The Good, the Bad, and the Not Beautiful: In the Street and on the Ground in Vietnam
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Riffling through a pile of photographs at the Ho Chi Minh City Child Welfare Foundation office in 1999, an instructor who taught street children how to take photographs pulled out a portrait of a young schoolgirl. It was taken too close up, he observed. “She was interrupted and has no future. Her life ends here. Everyone has to look out to the future . . . as a photographer you have to leave space for her to grow up.” The figurative was literal.
Flipping through another pile, he eyed a photograph of a young shoeshine boy. Even though the boy sat there in a “beautiful way,” one of the metal rods of the bicycle behind him appeared to bisect his head. “Why would you want to have your body divided?”
These photographs were clearly “unlucky” in a context where photographic images are often thought to have the power to predict, determine, or reveal the future. Photographic images do not just reflect or contain the past; they can also be active producers of things to come.
These shots would never be displayed.
Another one plucked from the stack exposed an old woman with her eyes closed sleeping on a bed in a rundown shack. A dirty cast covered her leg. She might have been dead. In the instructor’s eyes, this was “pessimistic.” It showed poverty and would surely never pass the state censors who screened images for exhibits the public would view.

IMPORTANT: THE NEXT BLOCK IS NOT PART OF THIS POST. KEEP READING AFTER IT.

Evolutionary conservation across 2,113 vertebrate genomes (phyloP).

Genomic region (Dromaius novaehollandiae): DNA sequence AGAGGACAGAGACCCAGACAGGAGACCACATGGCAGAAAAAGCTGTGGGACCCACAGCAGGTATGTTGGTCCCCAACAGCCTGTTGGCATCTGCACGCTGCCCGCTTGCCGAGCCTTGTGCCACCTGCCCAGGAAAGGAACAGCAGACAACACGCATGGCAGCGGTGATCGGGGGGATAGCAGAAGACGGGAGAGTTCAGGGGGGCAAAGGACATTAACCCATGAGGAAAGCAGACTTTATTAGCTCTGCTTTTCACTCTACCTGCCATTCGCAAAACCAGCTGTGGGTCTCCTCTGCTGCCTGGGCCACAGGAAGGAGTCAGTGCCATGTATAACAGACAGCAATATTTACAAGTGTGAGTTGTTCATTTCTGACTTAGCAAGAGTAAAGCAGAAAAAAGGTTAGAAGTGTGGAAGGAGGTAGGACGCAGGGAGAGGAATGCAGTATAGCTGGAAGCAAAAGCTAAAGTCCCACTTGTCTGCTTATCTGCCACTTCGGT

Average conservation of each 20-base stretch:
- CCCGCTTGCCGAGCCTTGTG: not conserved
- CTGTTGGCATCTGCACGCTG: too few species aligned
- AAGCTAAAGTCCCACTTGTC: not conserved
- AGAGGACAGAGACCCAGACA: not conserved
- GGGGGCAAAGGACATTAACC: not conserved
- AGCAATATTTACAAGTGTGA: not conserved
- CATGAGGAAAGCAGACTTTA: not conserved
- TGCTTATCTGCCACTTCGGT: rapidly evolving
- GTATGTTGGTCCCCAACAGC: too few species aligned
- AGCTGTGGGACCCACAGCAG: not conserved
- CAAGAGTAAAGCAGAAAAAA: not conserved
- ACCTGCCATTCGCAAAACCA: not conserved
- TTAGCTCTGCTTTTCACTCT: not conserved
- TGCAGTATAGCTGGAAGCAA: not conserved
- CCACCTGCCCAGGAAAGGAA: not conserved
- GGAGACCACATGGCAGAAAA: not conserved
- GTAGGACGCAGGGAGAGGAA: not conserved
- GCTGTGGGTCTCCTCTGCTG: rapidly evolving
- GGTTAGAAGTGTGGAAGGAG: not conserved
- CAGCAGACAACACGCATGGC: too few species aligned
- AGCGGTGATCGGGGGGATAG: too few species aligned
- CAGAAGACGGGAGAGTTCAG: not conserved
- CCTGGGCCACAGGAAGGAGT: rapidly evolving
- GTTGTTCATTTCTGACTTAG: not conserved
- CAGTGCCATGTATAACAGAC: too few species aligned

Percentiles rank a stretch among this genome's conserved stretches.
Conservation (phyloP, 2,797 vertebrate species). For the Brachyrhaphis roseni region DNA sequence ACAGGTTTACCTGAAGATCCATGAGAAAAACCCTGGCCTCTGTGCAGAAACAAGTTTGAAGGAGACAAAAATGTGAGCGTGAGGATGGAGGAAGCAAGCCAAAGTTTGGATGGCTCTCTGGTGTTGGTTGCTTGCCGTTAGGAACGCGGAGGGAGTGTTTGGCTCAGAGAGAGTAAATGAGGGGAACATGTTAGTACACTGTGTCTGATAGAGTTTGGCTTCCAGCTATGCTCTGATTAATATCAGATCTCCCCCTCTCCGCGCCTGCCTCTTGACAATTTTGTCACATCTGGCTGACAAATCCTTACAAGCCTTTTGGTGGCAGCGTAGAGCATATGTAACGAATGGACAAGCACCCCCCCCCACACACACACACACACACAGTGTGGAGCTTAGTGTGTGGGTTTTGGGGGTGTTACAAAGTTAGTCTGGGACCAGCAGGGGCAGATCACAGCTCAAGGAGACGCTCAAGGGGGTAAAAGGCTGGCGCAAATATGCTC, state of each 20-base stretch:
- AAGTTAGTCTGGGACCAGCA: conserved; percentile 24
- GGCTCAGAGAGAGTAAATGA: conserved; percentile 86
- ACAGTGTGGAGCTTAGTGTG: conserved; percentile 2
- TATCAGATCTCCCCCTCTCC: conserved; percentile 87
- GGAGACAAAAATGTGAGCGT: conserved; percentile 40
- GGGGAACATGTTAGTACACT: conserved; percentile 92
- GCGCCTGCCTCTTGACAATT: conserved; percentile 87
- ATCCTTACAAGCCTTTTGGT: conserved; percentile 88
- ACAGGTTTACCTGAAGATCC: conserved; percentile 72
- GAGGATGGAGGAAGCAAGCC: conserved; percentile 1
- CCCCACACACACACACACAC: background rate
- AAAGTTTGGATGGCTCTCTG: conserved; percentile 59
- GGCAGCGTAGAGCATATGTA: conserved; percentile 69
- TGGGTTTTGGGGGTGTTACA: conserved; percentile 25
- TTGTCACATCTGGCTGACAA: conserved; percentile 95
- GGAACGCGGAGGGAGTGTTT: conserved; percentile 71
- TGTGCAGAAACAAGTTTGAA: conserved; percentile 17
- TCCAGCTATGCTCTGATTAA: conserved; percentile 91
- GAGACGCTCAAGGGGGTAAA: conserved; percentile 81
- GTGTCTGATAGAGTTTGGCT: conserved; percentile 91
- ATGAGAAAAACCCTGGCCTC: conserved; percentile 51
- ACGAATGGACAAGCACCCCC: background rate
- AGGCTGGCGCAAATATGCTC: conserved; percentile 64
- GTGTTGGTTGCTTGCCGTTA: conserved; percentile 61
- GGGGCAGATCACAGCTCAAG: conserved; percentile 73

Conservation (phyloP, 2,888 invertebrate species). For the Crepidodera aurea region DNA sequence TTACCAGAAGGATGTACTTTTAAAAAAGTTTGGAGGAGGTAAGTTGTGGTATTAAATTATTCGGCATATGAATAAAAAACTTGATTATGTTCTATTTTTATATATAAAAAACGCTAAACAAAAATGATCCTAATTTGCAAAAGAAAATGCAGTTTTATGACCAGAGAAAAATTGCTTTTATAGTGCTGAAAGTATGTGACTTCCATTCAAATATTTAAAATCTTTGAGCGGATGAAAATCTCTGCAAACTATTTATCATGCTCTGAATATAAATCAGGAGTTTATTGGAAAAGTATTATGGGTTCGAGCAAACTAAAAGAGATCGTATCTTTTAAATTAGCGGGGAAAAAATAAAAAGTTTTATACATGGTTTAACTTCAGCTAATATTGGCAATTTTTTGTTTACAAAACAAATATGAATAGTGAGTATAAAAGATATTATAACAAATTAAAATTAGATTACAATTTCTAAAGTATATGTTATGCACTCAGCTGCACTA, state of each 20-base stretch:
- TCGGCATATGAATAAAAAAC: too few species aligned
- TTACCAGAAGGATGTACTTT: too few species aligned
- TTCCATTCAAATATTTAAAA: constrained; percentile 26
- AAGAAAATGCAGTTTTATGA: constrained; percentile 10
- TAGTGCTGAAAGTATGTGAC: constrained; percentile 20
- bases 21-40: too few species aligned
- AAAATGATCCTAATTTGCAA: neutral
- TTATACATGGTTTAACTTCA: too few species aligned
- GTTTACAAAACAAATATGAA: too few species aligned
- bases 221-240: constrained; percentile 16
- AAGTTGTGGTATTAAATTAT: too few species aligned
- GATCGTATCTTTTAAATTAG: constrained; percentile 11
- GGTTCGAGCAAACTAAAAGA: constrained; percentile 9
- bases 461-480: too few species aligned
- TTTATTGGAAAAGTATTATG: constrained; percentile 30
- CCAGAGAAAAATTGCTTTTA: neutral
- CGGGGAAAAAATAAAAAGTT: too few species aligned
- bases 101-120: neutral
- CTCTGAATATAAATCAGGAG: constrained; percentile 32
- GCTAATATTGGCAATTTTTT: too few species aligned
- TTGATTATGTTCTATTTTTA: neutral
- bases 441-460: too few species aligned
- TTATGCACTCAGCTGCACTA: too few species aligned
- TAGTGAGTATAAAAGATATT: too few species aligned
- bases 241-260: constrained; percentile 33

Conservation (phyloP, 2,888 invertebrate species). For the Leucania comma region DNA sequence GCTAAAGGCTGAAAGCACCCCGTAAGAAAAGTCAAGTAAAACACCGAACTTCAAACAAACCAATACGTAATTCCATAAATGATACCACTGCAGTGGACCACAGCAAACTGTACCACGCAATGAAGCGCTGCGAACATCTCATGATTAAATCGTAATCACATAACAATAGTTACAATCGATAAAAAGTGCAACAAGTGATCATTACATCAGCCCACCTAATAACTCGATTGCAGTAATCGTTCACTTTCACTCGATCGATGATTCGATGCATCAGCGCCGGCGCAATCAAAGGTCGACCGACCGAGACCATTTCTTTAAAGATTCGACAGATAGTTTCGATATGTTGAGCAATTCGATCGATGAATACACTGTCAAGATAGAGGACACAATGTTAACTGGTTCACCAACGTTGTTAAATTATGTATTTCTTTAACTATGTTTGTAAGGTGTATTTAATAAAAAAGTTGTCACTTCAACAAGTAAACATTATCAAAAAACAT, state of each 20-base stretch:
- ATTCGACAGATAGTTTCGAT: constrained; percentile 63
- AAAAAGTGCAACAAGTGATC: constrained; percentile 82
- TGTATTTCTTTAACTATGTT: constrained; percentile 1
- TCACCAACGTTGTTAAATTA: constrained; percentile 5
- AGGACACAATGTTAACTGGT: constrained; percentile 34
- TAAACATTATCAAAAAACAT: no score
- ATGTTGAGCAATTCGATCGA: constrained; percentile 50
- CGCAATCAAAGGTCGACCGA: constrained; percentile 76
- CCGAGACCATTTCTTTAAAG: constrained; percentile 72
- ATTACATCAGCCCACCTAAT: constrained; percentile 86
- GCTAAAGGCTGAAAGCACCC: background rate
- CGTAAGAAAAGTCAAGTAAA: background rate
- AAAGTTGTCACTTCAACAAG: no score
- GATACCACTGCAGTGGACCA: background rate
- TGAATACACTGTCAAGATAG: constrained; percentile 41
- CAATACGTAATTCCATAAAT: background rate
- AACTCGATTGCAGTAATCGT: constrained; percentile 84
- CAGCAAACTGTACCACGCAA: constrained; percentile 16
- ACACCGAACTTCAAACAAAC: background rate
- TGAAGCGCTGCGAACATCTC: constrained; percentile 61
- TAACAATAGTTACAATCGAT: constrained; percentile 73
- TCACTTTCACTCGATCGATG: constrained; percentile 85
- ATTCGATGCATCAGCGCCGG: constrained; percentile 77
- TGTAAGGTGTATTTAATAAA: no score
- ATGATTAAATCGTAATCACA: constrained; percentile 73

The last photo selected depicted a middle-aged woman praying in front of her home ancestor altar. The candlelight in the room projects a large shadow on the wall that appears in the shape of some kind of figure. This was “ghostly” and for “superstitious” people it could be “very dangerous,” he said.
These photographs were amid thousands of shots captured by homeless children in a program called Street Vision. Their mission was to “document” their lives and surroundings, but in reality, the bleak parts of their “reality” would never come into view as prints. One boy took an entire roll of gà móng đỏ—“chicken with red nails” (young rural prostitutes working out of restaurants on the edges of the city) when sent out on an assignment to shoot neighborhood children working. The kids often captured sights they had been directed not to photograph, such as depictions of poverty and activities that exposed Vietnamese society in a bad light. These negatives were much too negative, so they were destroyed immediately, never to become even prints. The instructor was worried the children would find these inappropriate despite the fact that they depicted sights that surround them.
All of these images fall into the category of being cấm kỳ (taboo). They are restricted or forbidden because of folk beliefs or state ideologies, which often operate together. They are all considered ugly, although no one may say so directly. Ugly itself is a word to be avoided. It is considered a rude term that can destroy someone’s social face (that is, status and reputation) and irreparably damage social relationships. Because the surface of the face comes attached to inner qualities and character through the common practice of physiognomy (face reading), this damage could go quite deep. Xấu—meaning “ugly”—condemns.
As a Vietnamese word, xấu also means “bad.” In a language known for its nuanced expressions and extensive vocabulary, this conflation seems odd. It is both an inner quality and a surface quality. Its role in compound words adds some of the most negative and dark qualities, those with uncomfortable and extreme social, visceral, and existential consequences, such as “losing face”; “having loose bowels”; being “selfish” or “ill-disposed”; being “weak” in mind, character, and body; being “perverse”; being “unlucky and ill-fated”; and even becoming “dead at a very young age.”